A Georgia antiques collector is the latest person to claim that he might have found the original recipe for Coca-Cola.
Cliff Kluge and his wife Arlene recently bought a box of letters at an estate sale, and one of the yellowed papers, dated 1943, includes instructions for making cola, according to Atlanta’s WXIA. Kluge thinks it could potentially be the recipe for Coca-Cola and is trying to sell it on eBay; bidding starts at $5 million, but customers can buy it now for $15 million.
While most of the text has been whited out, Kluge says it seems to include instructions for making “one gallon of concentrate, which, when combined and processed yields enough to make 16 gallons,” according to the eBay description of the letter:
Offered for sale is a single page, hand typed and written, 70+ year old recipe on yellowed paper that was purchased out of an estate of a local chemist in a city that claims the right of being where Coca Cola Bottling originated. Whoever typed this letter back in 1943, had access to the original recipe, and references that fact on the second page — ‘On page 83 of the Extractor is the original Coca Cola formula(e) which might serve as a source of preparation information.’ … You will be purchasing the entire recipe to include ingredients, ratios and preparation details.
The Atlanta-based Coca-Cola has denied the claim, FOX News reports:
“Through the years, many have tried to crack the secret formula, but no one has been able to reproduce the ‘real thing,’” the statement read. “The real formula is safely tucked away in a vault at the World of Coca-Cola in Atlanta.”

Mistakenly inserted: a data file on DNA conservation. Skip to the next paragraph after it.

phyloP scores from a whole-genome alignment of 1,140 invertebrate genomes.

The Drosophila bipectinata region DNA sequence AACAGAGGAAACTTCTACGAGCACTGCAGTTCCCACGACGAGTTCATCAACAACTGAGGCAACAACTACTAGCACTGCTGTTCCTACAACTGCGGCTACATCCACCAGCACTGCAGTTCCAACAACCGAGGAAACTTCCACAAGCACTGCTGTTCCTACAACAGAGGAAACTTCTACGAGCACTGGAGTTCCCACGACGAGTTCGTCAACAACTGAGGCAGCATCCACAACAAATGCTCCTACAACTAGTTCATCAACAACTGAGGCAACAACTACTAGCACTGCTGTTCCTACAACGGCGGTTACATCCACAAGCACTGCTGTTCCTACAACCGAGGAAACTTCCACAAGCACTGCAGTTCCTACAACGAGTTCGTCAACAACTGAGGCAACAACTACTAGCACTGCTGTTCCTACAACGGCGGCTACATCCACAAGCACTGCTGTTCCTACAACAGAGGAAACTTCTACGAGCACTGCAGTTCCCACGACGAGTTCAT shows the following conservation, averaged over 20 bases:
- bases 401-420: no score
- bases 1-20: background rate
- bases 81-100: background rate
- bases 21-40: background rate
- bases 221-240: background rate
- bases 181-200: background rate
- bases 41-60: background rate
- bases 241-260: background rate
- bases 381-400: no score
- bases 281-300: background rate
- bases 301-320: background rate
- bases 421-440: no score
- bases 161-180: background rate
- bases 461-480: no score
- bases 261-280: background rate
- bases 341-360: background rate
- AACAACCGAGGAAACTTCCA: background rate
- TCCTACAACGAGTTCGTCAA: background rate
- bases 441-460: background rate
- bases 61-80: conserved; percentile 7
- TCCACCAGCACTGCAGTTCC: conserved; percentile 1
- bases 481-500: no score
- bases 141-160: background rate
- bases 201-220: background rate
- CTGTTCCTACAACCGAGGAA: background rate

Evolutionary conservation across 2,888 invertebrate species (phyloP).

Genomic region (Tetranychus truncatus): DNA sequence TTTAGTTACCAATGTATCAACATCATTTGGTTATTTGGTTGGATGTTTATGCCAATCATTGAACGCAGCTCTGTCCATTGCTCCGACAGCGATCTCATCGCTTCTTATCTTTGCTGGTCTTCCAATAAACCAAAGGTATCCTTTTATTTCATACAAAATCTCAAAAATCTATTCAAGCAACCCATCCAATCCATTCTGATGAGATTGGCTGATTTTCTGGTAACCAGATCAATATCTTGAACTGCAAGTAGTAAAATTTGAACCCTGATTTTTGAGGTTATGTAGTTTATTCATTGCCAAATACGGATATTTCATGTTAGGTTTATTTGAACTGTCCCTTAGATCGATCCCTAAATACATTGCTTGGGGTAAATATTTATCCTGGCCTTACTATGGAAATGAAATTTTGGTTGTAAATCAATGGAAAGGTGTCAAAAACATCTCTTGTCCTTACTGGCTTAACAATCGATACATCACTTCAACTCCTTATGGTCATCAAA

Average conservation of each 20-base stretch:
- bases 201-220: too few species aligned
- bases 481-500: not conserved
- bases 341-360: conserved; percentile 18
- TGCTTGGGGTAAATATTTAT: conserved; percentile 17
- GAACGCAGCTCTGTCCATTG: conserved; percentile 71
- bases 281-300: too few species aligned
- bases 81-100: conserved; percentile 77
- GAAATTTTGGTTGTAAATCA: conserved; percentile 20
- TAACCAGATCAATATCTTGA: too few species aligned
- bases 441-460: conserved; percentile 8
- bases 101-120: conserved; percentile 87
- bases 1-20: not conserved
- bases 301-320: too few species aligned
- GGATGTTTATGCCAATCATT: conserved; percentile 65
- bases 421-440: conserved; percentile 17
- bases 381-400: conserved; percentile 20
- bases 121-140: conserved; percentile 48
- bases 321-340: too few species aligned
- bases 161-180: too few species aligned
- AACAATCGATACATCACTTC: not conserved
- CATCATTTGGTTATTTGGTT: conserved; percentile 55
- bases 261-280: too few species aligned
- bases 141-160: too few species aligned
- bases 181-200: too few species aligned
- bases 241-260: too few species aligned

Kluge is not the first to claim he has found the secret formula. In 2011, the producers of NPR’s This American Life found a recipe in a Feb. 18, 1979, issue of the Atlanta Journal-Constitution and published it online — producing a wave of traffic that crashed the news outlet’s website. Coca-Cola debunked that report as well.
The original beverage was dreamed up by Civil War veteran John Pemberton, who created a concoction of kola nut and French coca wine — a wine treated with coca leaf — to help him kick a morphine habit he developed after a war injury, according to historian Mark Pendergrast’s book For God, Country and Coca-Cola. After Georgia approved a Prohibition law in 1886, Pemberton created a nonalcoholic version, named it Coca-Cola and sold it to pharmacies throughout the state. In the late 19th century, the beverage did contain a trace of cocaine, which was derived from the coca-leaf ingredient.
Businessman Asa Candler purchased the rights to Coca-Cola in 1888, and whenever a shipment of the formula came in — a blend of flavors known as 7X — he would remove all the labels and replace the names with a number code. Even back then, at least 10 people had access to it, so, Pendergrast said, Candler modified the formula so that his would stand out. “As Coca-Cola achieved universal popularity, versions of the formula were offered by imitators, druggists and charlatans for varying amounts, ranging ‘from $1,000 down to a bottle of whiskey,'” Pendergrast wrote. Perhaps that’s why recipes like the ones discovered by Kluge and This American Life pop up every now and then.
In fact, when Pendergrast was writing his book, Coca-Cola told him only two people knew how to mix the soda’s key ingredient, 7X. And, as he told This American Life in 2011, “those two people never travel on the same plane in case it crashes.”